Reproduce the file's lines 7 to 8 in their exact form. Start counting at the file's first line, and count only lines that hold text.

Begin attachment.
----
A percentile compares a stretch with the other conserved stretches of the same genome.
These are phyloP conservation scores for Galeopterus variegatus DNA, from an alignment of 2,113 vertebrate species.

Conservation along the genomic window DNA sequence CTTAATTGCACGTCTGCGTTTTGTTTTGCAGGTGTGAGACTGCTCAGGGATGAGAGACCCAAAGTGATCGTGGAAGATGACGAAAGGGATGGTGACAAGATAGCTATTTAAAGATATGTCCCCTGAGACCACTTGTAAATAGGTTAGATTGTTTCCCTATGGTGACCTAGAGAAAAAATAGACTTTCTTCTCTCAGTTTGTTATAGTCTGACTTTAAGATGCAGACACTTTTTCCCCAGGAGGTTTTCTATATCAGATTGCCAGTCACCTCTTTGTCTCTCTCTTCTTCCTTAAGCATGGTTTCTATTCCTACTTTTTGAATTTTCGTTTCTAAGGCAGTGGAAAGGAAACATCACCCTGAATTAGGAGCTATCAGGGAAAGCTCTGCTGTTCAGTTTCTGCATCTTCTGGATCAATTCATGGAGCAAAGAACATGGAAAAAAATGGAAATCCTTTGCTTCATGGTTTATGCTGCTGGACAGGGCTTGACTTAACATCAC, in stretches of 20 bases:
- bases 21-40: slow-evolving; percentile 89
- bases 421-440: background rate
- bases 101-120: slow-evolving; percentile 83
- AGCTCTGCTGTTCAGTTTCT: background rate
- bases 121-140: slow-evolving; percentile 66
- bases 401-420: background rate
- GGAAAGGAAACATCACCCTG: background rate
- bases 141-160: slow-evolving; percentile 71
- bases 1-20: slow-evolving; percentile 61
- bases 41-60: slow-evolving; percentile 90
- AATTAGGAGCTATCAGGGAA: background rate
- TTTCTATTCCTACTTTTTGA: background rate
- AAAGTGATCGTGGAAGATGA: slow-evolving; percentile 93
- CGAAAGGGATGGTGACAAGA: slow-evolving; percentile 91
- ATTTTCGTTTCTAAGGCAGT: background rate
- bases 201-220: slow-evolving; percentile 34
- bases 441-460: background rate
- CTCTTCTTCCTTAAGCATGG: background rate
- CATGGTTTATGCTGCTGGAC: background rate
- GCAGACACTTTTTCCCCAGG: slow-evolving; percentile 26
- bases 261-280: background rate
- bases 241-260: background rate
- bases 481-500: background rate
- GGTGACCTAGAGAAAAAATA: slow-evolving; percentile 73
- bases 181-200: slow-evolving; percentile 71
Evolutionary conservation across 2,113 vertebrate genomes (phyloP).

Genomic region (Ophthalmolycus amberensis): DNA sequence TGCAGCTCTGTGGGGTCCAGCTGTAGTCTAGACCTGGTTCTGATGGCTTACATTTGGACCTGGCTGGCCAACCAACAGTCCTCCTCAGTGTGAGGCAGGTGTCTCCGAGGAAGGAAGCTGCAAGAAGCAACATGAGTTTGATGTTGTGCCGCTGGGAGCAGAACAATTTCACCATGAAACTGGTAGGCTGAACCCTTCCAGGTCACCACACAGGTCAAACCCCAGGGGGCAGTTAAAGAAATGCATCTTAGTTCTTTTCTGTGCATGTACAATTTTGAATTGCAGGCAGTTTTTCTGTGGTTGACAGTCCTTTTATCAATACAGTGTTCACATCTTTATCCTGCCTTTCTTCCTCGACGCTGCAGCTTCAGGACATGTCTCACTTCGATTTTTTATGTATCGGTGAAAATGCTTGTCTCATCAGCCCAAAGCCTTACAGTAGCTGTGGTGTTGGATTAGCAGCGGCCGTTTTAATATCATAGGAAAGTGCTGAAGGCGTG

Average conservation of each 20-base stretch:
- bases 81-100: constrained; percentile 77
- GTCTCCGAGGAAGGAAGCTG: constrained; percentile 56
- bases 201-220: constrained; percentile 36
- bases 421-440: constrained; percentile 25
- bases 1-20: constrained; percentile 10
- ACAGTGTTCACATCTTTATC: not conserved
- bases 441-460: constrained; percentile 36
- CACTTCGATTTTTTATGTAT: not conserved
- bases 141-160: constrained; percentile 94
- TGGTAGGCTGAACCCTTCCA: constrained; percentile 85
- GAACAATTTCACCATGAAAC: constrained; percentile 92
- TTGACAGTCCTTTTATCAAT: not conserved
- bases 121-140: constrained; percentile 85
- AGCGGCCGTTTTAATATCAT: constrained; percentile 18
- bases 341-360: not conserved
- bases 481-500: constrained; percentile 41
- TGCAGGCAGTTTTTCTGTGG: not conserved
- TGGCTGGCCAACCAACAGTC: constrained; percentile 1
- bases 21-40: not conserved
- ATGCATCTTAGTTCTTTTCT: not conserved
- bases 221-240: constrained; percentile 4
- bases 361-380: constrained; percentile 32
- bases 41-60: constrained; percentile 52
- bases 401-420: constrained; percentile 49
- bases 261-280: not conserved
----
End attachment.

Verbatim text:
- AGCTCTGCTGTTCAGTTTCT: background rate
- bases 121-140: slow-evolving; percentile 66